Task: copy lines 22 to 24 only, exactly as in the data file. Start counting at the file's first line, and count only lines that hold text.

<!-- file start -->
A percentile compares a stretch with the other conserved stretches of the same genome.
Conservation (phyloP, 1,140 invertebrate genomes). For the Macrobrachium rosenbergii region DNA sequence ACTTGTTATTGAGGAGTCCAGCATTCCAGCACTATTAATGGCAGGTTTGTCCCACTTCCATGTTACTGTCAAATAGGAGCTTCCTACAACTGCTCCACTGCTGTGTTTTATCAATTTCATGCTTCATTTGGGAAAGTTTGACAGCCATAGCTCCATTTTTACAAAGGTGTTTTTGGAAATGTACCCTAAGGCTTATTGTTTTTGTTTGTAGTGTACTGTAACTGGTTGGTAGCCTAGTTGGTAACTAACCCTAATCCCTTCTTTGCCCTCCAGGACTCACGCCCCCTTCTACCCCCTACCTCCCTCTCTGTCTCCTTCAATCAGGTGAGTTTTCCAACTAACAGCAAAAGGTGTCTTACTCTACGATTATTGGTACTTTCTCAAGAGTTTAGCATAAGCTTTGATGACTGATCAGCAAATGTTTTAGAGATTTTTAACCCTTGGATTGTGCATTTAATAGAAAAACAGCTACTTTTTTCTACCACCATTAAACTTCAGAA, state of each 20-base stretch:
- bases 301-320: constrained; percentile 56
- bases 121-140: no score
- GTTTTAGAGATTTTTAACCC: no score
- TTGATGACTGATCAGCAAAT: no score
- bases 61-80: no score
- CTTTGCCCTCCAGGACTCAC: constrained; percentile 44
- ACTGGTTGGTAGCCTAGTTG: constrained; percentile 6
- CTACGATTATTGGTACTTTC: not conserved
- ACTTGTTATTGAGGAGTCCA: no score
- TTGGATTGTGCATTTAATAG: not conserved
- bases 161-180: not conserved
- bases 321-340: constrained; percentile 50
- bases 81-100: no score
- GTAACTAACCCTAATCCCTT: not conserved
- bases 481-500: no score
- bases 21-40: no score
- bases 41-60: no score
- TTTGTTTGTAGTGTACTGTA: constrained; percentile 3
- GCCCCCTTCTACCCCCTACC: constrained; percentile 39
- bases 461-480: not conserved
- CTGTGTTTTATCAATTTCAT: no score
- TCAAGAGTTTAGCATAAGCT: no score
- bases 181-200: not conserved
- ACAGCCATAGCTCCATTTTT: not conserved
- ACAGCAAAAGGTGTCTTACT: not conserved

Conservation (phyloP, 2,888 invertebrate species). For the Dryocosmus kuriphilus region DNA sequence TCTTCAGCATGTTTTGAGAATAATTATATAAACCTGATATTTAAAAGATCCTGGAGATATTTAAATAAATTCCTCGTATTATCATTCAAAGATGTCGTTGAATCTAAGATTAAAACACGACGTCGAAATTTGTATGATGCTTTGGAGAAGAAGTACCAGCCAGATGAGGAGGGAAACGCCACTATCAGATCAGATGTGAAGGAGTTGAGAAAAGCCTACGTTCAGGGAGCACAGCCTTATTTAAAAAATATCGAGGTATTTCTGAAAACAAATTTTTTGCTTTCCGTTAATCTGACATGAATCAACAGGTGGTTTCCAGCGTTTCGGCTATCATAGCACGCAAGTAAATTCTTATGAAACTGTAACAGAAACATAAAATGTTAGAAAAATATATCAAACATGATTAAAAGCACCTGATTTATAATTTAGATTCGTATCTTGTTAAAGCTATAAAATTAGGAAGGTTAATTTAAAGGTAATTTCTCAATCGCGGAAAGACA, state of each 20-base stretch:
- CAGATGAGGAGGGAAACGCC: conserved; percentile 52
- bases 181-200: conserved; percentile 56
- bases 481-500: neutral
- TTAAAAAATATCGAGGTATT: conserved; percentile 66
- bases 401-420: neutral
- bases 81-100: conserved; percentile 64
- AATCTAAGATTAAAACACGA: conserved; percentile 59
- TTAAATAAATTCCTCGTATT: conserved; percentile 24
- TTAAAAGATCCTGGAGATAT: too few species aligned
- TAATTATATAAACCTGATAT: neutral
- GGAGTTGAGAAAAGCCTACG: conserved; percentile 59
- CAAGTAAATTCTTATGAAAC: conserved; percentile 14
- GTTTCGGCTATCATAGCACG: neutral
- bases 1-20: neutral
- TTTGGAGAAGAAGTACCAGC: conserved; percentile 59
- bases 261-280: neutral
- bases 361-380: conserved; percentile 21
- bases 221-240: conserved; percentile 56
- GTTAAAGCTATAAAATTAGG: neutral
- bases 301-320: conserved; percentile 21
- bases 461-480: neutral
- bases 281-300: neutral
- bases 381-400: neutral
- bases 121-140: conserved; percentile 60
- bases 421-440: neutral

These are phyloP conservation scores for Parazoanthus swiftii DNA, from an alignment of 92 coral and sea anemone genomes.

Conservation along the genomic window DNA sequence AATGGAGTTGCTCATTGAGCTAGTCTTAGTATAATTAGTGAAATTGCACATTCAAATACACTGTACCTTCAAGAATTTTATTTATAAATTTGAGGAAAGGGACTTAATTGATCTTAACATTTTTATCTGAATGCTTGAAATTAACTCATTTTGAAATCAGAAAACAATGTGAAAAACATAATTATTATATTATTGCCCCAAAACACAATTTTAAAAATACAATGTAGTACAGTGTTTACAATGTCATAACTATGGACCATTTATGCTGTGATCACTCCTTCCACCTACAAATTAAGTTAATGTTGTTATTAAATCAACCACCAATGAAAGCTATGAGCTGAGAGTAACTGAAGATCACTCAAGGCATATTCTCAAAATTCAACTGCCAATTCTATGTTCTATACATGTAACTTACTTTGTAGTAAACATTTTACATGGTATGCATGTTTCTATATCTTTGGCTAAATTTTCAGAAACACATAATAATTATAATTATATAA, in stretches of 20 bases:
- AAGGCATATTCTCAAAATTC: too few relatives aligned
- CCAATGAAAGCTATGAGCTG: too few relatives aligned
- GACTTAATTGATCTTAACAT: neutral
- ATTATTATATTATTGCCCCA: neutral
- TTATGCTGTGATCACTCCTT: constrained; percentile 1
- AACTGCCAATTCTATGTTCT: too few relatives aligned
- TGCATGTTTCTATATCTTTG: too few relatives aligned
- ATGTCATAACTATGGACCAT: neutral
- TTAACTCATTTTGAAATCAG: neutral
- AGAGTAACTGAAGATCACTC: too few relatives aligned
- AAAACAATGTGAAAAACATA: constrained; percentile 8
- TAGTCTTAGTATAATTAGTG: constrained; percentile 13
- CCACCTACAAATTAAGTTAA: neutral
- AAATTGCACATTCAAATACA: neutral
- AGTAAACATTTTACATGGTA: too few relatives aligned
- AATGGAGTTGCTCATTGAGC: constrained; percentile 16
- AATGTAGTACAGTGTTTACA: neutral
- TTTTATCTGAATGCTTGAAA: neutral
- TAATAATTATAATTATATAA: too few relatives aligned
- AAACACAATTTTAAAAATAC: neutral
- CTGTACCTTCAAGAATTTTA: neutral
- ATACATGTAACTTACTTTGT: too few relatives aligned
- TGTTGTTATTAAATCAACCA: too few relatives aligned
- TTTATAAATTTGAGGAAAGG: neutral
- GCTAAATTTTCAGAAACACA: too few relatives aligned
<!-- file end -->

- bases 461-480: not conserved
- CTGTGTTTTATCAATTTCAT: no score
- TCAAGAGTTTAGCATAAGCT: no score